The next steps are studies to test the optimal glucose management goals as well as assess the best anti-diabetic medications for heart failure patients with diabetes.

Heart failure affects six million in the United States alone and is caused by weakened heart muscle function that can cause build-up of fluid in the lungs and other organs due to the heart's inability to pump effectively.


'/>"/>
Contact: Rachel Champeau
rchampeau@mednet.ucla.edu
310-794-2270
University of California - Los Angeles Health Sciences
Source:Eurekalert  

Related medicine news :

1. ICU Patients at Risk for Rare Heart Rhythm Problem
2. Cook With Love This Valentines Day With Heart-Smart Recipes
3. Study finds racial gaps continue in heart disease awareness
4. Highmark Foundation Awards $120,000 to the American Heart Association
5. Womens Heart Disease Awareness Still Lacking
6. American Heart Association Rapid Access Journal Report: Study Finds Racial Gaps Continue in Heart Disease Awareness, Low Knowledge of Heart Attack Warning Signs Among Women
7. Migraine Linked to Increased Heart Attack Risk
8. PERSONALABS Offers Discounted Healthy Heart Online Blood Tests in February
9. Compound shows promise against intractable heart failure
10. New American Heart Association Survey Finds Heart Disease and Stroke Patients Face Significant Barriers in Obtaining Quality, Affordable Care
11. Ex-President Clinton Undergoes Heart Procedure
Post Your Comments:
*Name:
*Comment:
*Email:
Related Image:
Heart failure patients with diabetes may benefit from higher glucose levels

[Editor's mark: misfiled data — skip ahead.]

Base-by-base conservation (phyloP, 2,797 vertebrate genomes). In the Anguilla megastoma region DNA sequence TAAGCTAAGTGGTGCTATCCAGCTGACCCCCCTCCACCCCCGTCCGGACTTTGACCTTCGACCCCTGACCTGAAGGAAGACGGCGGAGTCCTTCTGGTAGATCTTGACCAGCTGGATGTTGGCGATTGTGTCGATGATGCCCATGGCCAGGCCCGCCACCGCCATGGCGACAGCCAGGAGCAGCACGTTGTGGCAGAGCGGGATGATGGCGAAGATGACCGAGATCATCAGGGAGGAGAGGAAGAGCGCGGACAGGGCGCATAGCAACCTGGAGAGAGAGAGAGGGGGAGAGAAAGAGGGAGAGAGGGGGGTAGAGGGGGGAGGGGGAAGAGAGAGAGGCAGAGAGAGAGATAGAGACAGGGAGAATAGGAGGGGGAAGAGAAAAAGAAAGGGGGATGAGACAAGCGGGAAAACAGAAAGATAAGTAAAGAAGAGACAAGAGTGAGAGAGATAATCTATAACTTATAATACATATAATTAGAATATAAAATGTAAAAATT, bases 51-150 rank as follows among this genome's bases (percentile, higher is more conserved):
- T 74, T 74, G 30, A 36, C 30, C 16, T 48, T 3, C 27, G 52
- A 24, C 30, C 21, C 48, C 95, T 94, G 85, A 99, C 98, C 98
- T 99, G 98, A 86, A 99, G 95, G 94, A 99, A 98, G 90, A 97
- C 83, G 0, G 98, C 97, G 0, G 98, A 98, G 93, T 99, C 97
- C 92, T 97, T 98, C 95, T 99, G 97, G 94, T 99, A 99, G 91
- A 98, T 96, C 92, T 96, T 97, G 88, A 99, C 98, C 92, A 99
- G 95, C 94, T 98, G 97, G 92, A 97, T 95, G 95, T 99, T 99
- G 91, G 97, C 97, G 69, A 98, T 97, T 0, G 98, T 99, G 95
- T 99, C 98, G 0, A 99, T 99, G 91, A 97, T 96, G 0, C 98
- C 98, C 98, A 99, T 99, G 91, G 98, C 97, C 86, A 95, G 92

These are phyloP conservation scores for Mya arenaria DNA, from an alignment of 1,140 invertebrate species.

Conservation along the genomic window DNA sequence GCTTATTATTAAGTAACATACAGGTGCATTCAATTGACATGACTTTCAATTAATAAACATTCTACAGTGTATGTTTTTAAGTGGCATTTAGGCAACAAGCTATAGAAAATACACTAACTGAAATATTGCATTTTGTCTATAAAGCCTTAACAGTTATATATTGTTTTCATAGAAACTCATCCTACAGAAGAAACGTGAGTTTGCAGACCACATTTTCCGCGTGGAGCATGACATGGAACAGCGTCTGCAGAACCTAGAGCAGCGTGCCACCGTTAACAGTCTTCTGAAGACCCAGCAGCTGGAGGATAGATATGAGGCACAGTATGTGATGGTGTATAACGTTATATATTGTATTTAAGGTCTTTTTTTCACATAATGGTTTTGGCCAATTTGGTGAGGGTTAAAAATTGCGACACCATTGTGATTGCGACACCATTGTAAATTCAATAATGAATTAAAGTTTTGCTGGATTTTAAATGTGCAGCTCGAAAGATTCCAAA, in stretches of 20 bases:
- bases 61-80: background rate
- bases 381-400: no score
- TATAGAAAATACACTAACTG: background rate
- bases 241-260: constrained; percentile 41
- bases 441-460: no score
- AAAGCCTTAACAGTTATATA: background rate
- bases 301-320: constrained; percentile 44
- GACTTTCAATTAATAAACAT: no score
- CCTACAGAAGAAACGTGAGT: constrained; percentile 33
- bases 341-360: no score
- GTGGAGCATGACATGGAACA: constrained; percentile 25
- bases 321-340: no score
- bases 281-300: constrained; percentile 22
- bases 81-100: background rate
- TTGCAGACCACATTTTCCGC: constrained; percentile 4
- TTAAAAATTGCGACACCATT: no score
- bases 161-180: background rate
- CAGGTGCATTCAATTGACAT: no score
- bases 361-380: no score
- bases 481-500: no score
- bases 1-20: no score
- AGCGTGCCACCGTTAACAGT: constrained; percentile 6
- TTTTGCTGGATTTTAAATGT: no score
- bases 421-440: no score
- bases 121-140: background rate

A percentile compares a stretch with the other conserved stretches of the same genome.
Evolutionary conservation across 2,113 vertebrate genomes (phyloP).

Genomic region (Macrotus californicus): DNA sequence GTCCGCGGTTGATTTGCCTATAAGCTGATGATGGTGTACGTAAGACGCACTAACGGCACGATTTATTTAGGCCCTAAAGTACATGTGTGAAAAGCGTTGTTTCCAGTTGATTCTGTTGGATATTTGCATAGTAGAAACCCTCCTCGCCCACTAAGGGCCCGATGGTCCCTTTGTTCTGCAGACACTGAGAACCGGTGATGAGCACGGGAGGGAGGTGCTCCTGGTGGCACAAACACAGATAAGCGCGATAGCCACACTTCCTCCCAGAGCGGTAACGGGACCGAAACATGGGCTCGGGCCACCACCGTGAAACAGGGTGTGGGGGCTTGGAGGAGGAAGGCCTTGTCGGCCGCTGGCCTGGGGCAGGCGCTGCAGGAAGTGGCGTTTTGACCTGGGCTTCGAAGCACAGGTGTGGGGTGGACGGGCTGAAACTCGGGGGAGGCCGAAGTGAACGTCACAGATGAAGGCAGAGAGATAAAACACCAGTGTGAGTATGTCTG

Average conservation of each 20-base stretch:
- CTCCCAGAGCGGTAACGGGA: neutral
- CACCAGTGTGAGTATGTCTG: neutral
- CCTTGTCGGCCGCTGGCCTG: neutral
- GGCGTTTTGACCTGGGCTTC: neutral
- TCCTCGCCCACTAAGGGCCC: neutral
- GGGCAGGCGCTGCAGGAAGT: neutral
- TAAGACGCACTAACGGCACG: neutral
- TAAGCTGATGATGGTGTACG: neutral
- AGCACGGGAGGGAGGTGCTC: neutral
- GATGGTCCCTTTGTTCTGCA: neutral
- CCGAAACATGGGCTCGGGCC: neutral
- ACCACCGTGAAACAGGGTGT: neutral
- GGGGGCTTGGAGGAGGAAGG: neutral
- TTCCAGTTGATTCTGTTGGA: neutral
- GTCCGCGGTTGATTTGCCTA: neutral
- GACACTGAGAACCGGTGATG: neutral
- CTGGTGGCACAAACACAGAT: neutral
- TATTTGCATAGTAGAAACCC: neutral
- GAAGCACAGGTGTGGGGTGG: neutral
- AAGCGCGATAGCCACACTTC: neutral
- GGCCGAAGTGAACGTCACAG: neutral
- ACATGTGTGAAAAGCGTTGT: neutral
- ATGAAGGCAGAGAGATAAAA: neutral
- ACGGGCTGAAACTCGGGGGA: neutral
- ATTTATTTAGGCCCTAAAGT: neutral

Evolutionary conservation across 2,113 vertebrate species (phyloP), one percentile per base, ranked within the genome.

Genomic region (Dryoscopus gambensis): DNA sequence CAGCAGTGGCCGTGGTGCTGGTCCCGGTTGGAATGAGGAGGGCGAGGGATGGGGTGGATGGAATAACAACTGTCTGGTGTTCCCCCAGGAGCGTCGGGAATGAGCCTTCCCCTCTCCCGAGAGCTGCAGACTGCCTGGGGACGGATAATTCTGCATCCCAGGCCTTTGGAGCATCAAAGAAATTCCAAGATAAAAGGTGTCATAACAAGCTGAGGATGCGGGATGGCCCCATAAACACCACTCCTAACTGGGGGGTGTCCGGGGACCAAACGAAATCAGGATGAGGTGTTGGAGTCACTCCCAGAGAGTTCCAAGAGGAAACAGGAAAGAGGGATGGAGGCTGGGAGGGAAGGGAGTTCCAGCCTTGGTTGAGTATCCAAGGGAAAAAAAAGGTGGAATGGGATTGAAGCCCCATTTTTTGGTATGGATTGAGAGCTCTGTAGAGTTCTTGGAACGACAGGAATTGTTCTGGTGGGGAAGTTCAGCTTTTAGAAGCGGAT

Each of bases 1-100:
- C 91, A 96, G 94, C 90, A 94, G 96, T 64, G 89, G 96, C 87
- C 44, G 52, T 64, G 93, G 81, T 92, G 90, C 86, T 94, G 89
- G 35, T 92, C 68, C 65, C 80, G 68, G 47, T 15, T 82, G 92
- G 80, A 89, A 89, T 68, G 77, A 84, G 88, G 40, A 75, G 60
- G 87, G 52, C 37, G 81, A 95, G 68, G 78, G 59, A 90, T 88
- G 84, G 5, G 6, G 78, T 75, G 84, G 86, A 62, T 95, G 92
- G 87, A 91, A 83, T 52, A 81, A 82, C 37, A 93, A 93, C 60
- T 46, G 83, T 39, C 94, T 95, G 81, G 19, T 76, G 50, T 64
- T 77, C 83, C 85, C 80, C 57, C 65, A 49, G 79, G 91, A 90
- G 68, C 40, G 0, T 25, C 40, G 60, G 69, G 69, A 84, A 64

(Date:6/25/2016)... ... 25, 2016 , ... "With 30 hand-drawn hand gesture animations, FCPX users can ... CEO of Pixel Film Studios. , ProHand Cartoon’s package transforms over 1,300 hand-drawn ... X . Simply select a ProHand generator and drag it above media or text ...
(Date:6/25/2016)... ... ... On Friday, June 10, Van Mitchell, Secretary of the Maryland Department of ... recognition of their exemplary accomplishments in worksite health promotion. , The Wellness at Work ... Symposium at the BWI Marriott in Linthicum Heights. iHire was one of 42 businesses ...
(Date:6/24/2016)... (PRWEB) , ... June 24, 2016 , ... June 19, ... the dangers associated with chronic pain and the benefits of holistic treatments, Serenity ... who are suffering with Sickle Cell Disease. , Sickle Cell Disease (SCD) is a ...
(Date:6/24/2016)... ... June 24, 2016 , ... ... micro-osteoperforation for accelerated orthodontic treatment. Dr. Cheng has extensive experience with all areas ... , AcceleDent, and accelerated osteogenic orthodontics. , Micro-osteoperforation is a revolutionary adjunct ...
(Date:6/24/2016)... ... June 24, 2016 , ... EB Medicine ... Making in Emergency Medicine conference in Ponte Vedra Beach, FL. The awards honor ... Emergency Medicine Practice and Pediatric Emergency Medicine Practice. , “With this ...
Breaking Medicine News(10 mins):
(Date:6/24/2016)... 2016 Research and Markets ... Electronics 2015-2025: Applications, Technologies, Forecasts" report to ... In-Mold Electronics, Smart Skin, Structural Health Monitoring, Composite ... Structural electronics involves electronic and/or electrical components and ... dumb structures such as vehicle bodies or conformally ...
(Date:6/24/2016)... , June 24, 2016 According ... by Type (Standard Pen Needles, Safety Pen Needles), Needle ... GLP-1, Growth Hormone), Mode of Purchase (Retail, Non-Retail) - ... This report studies the market for the forecast period ... reach USD 2.81 Billion by 2021 from USD 1.65 ...
(Date:6/23/2016)... 2016 Research and Markets has announced ... Forecast to 2022" report to their offering. ... the patients with kidney failure, it replaces the function of ... patient,s blood and thus the treatment helps to keep the ... balance. Increasing number of ESRD patients & ...
Breaking Medicine Technology: